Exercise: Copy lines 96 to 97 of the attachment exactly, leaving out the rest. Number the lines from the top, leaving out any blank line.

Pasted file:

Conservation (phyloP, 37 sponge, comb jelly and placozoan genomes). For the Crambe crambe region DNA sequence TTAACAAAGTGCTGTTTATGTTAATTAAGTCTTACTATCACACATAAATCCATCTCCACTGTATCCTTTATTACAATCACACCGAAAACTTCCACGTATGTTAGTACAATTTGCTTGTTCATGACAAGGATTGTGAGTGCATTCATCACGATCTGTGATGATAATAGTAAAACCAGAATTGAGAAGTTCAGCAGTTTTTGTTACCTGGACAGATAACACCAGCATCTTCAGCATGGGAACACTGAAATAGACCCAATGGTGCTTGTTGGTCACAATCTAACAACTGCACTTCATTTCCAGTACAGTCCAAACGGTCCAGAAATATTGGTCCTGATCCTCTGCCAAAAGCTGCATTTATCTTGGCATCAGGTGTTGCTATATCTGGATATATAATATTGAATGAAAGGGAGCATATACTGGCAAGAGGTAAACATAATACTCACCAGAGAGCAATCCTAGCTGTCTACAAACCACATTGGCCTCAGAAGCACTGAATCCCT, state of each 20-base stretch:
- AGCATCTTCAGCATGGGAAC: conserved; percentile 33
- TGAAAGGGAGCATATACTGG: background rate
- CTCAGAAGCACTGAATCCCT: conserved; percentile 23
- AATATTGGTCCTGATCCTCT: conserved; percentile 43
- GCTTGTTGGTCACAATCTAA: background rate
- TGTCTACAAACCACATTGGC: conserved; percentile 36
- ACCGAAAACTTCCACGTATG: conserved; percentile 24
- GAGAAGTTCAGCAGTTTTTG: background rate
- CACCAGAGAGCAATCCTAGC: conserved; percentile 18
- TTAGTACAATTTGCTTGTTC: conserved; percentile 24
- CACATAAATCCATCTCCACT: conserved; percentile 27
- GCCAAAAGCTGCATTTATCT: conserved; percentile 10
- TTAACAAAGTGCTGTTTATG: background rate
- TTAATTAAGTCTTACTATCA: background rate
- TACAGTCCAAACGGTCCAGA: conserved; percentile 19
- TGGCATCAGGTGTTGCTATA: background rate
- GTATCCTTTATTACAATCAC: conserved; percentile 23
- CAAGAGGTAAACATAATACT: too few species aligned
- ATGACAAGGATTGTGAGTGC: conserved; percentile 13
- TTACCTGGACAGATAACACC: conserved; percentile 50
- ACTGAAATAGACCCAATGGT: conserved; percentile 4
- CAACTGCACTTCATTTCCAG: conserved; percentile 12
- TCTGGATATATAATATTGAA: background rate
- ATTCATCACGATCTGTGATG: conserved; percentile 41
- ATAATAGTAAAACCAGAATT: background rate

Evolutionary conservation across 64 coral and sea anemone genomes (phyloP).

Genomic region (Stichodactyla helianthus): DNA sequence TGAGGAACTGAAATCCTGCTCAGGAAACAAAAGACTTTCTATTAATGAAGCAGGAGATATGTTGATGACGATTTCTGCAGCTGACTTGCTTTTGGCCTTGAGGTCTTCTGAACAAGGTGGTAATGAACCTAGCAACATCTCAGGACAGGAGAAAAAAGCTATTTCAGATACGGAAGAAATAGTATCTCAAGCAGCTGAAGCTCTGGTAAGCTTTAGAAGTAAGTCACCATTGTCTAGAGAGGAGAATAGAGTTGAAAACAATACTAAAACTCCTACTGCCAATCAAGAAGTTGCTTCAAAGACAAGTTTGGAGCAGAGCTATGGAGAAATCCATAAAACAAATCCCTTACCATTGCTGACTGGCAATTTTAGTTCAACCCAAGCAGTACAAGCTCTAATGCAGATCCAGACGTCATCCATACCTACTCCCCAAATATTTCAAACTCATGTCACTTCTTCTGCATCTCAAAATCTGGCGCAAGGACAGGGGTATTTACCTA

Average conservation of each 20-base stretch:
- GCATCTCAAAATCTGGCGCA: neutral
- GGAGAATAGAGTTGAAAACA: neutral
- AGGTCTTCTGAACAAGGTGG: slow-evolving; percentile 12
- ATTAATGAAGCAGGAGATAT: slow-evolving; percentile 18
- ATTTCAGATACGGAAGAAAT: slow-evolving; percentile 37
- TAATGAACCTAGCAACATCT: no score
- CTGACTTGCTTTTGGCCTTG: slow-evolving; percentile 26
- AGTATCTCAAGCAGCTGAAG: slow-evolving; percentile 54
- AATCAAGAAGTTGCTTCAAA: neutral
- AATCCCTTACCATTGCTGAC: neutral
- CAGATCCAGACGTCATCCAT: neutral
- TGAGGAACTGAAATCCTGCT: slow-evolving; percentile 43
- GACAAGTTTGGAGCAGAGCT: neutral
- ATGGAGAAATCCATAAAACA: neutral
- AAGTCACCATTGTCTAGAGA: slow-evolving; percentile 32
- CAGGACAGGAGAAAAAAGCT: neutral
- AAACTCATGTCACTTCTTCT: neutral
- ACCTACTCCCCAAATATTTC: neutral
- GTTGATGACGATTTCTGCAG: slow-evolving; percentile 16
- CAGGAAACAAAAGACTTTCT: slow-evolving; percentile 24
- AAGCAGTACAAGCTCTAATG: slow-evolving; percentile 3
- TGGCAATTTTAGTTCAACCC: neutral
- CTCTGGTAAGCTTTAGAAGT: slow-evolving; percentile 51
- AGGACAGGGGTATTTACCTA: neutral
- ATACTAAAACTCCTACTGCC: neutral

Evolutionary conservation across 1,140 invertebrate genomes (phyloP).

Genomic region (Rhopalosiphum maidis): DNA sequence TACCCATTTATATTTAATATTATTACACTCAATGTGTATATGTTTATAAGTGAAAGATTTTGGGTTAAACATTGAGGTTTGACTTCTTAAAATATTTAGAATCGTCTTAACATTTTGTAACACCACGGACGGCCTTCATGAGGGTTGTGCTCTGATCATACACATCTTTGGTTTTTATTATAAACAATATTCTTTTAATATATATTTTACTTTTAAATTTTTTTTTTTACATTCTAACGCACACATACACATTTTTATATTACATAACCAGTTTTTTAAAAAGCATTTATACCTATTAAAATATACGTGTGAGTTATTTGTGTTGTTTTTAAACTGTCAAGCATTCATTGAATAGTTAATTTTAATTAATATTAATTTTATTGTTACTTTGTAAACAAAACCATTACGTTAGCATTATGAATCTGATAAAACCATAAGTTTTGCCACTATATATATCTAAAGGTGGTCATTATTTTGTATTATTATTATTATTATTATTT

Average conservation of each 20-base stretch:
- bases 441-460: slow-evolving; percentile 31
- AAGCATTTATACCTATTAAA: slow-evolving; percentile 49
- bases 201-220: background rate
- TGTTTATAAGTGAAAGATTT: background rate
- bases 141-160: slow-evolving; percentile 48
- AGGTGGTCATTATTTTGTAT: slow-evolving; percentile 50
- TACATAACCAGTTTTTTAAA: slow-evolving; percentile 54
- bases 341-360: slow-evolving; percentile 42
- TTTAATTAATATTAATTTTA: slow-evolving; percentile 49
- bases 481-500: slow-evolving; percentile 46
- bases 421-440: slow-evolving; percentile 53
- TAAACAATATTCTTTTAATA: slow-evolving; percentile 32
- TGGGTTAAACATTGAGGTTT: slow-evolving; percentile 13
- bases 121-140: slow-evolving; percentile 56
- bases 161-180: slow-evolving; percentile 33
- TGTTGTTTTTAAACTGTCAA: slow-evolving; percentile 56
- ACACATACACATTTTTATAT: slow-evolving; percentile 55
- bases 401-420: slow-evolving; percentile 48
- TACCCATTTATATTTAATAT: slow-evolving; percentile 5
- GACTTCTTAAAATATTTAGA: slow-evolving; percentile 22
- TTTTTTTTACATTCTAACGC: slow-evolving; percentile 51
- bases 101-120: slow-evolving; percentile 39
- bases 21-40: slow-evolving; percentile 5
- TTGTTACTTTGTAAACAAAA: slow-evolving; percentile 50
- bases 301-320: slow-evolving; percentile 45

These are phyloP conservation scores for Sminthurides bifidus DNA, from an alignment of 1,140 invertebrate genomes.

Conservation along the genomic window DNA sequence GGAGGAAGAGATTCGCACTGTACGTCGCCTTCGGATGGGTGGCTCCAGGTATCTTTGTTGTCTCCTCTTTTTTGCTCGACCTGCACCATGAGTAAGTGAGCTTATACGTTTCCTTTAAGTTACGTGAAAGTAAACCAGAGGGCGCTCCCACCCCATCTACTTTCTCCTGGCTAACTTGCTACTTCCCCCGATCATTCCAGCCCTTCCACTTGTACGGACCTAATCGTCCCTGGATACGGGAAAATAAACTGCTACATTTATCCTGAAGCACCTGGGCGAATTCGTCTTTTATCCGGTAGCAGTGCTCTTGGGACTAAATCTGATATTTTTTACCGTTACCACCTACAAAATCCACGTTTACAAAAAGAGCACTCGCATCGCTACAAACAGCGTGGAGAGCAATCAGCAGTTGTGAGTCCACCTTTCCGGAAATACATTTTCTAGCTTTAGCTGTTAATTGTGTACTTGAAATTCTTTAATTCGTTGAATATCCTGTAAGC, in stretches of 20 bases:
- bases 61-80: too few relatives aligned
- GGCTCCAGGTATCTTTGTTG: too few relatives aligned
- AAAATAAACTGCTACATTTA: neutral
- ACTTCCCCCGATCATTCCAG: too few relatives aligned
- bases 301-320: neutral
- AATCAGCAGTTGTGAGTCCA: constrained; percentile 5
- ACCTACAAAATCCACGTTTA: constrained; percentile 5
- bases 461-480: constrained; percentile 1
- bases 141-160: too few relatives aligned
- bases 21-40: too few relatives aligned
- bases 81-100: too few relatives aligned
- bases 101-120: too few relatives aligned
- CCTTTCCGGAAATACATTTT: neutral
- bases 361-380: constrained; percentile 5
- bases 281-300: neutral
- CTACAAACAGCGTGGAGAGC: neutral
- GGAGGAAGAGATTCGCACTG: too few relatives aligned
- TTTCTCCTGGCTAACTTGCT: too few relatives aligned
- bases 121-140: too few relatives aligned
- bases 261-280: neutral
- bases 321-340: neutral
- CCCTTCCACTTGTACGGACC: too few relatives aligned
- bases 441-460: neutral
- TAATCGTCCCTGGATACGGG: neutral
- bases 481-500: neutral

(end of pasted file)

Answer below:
- bases 101-120: too few relatives aligned
- CCTTTCCGGAAATACATTTT: neutral